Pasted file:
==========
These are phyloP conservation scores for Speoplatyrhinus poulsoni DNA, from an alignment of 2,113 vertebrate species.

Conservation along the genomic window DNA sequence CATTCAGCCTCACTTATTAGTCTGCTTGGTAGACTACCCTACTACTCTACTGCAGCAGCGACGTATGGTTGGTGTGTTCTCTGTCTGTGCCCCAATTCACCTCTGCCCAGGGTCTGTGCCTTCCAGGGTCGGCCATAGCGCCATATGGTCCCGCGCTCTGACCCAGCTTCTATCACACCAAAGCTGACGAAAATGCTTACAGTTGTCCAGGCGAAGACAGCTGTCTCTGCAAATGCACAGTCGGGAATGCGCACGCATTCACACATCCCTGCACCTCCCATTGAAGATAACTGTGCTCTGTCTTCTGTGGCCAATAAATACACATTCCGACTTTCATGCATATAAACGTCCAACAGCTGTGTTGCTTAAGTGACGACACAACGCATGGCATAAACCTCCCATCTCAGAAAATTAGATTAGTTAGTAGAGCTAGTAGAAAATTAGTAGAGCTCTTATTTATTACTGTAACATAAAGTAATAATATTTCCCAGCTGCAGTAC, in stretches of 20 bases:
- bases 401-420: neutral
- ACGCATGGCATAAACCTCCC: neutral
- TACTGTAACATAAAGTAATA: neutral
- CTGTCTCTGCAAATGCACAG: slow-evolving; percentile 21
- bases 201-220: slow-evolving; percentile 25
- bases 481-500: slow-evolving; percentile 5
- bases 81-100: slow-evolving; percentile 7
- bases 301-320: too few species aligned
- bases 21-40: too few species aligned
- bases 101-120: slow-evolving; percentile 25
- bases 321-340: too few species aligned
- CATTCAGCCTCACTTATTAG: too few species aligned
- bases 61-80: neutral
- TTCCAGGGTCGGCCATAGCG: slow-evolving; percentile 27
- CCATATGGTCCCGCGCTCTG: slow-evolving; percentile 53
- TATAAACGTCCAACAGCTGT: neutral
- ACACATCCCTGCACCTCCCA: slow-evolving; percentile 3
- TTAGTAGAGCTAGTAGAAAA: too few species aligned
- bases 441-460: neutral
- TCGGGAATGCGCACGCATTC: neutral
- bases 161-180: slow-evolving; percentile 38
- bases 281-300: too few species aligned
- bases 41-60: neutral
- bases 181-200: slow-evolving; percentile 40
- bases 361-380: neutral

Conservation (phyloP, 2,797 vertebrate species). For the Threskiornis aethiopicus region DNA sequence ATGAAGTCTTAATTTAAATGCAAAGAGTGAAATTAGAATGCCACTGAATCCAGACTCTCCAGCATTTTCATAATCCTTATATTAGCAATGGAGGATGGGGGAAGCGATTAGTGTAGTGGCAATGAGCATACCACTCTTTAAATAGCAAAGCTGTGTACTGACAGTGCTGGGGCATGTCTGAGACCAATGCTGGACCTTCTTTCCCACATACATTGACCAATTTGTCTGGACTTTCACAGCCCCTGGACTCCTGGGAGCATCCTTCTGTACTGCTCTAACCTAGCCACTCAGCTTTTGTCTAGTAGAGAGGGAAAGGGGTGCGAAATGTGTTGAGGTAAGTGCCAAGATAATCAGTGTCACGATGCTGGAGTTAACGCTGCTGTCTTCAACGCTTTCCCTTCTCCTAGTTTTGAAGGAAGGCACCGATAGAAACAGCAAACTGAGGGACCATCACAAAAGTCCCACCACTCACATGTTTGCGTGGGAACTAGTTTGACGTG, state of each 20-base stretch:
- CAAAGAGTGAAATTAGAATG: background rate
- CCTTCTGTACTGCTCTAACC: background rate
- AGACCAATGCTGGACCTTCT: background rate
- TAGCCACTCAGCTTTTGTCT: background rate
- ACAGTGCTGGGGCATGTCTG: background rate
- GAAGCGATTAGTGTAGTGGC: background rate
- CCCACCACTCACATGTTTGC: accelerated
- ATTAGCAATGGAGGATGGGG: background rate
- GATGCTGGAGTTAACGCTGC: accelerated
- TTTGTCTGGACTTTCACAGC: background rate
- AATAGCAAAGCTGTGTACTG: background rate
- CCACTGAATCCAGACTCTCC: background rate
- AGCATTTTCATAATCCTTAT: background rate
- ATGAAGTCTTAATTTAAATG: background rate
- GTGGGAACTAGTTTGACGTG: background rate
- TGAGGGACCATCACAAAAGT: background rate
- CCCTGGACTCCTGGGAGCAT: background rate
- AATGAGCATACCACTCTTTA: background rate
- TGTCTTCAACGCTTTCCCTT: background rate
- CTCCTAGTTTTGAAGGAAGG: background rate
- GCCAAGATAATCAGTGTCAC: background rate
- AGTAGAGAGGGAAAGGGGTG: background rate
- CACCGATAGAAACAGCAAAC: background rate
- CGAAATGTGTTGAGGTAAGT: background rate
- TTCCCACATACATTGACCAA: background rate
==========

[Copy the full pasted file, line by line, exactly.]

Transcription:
These are phyloP conservation scores for Speoplatyrhinus poulsoni DNA, from an alignment of 2,113 vertebrate species.

Conservation along the genomic window DNA sequence CATTCAGCCTCACTTATTAGTCTGCTTGGTAGACTACCCTACTACTCTACTGCAGCAGCGACGTATGGTTGGTGTGTTCTCTGTCTGTGCCCCAATTCACCTCTGCCCAGGGTCTGTGCCTTCCAGGGTCGGCCATAGCGCCATATGGTCCCGCGCTCTGACCCAGCTTCTATCACACCAAAGCTGACGAAAATGCTTACAGTTGTCCAGGCGAAGACAGCTGTCTCTGCAAATGCACAGTCGGGAATGCGCACGCATTCACACATCCCTGCACCTCCCATTGAAGATAACTGTGCTCTGTCTTCTGTGGCCAATAAATACACATTCCGACTTTCATGCATATAAACGTCCAACAGCTGTGTTGCTTAAGTGACGACACAACGCATGGCATAAACCTCCCATCTCAGAAAATTAGATTAGTTAGTAGAGCTAGTAGAAAATTAGTAGAGCTCTTATTTATTACTGTAACATAAAGTAATAATATTTCCCAGCTGCAGTAC, in stretches of 20 bases:
- bases 401-420: neutral
- ACGCATGGCATAAACCTCCC: neutral
- TACTGTAACATAAAGTAATA: neutral
- CTGTCTCTGCAAATGCACAG: slow-evolving; percentile 21
- bases 201-220: slow-evolving; percentile 25
- bases 481-500: slow-evolving; percentile 5
- bases 81-100: slow-evolving; percentile 7
- bases 301-320: too few species aligned
- bases 21-40: too few species aligned
- bases 101-120: slow-evolving; percentile 25
- bases 321-340: too few species aligned
- CATTCAGCCTCACTTATTAG: too few species aligned
- bases 61-80: neutral
- TTCCAGGGTCGGCCATAGCG: slow-evolving; percentile 27
- CCATATGGTCCCGCGCTCTG: slow-evolving; percentile 53
- TATAAACGTCCAACAGCTGT: neutral
- ACACATCCCTGCACCTCCCA: slow-evolving; percentile 3
- TTAGTAGAGCTAGTAGAAAA: too few species aligned
- bases 441-460: neutral
- TCGGGAATGCGCACGCATTC: neutral
- bases 161-180: slow-evolving; percentile 38
- bases 281-300: too few species aligned
- bases 41-60: neutral
- bases 181-200: slow-evolving; percentile 40
- bases 361-380: neutral

Conservation (phyloP, 2,797 vertebrate species). For the Threskiornis aethiopicus region DNA sequence ATGAAGTCTTAATTTAAATGCAAAGAGTGAAATTAGAATGCCACTGAATCCAGACTCTCCAGCATTTTCATAATCCTTATATTAGCAATGGAGGATGGGGGAAGCGATTAGTGTAGTGGCAATGAGCATACCACTCTTTAAATAGCAAAGCTGTGTACTGACAGTGCTGGGGCATGTCTGAGACCAATGCTGGACCTTCTTTCCCACATACATTGACCAATTTGTCTGGACTTTCACAGCCCCTGGACTCCTGGGAGCATCCTTCTGTACTGCTCTAACCTAGCCACTCAGCTTTTGTCTAGTAGAGAGGGAAAGGGGTGCGAAATGTGTTGAGGTAAGTGCCAAGATAATCAGTGTCACGATGCTGGAGTTAACGCTGCTGTCTTCAACGCTTTCCCTTCTCCTAGTTTTGAAGGAAGGCACCGATAGAAACAGCAAACTGAGGGACCATCACAAAAGTCCCACCACTCACATGTTTGCGTGGGAACTAGTTTGACGTG, state of each 20-base stretch:
- CAAAGAGTGAAATTAGAATG: background rate
- CCTTCTGTACTGCTCTAACC: background rate
- AGACCAATGCTGGACCTTCT: background rate
- TAGCCACTCAGCTTTTGTCT: background rate
- ACAGTGCTGGGGCATGTCTG: background rate
- GAAGCGATTAGTGTAGTGGC: background rate
- CCCACCACTCACATGTTTGC: accelerated
- ATTAGCAATGGAGGATGGGG: background rate
- GATGCTGGAGTTAACGCTGC: accelerated
- TTTGTCTGGACTTTCACAGC: background rate
- AATAGCAAAGCTGTGTACTG: background rate
- CCACTGAATCCAGACTCTCC: background rate
- AGCATTTTCATAATCCTTAT: background rate
- ATGAAGTCTTAATTTAAATG: background rate
- GTGGGAACTAGTTTGACGTG: background rate
- TGAGGGACCATCACAAAAGT: background rate
- CCCTGGACTCCTGGGAGCAT: background rate
- AATGAGCATACCACTCTTTA: background rate
- TGTCTTCAACGCTTTCCCTT: background rate
- CTCCTAGTTTTGAAGGAAGG: background rate
- GCCAAGATAATCAGTGTCAC: background rate
- AGTAGAGAGGGAAAGGGGTG: background rate
- CACCGATAGAAACAGCAAAC: background rate
- CGAAATGTGTTGAGGTAAGT: background rate
- TTCCCACATACATTGACCAA: background rate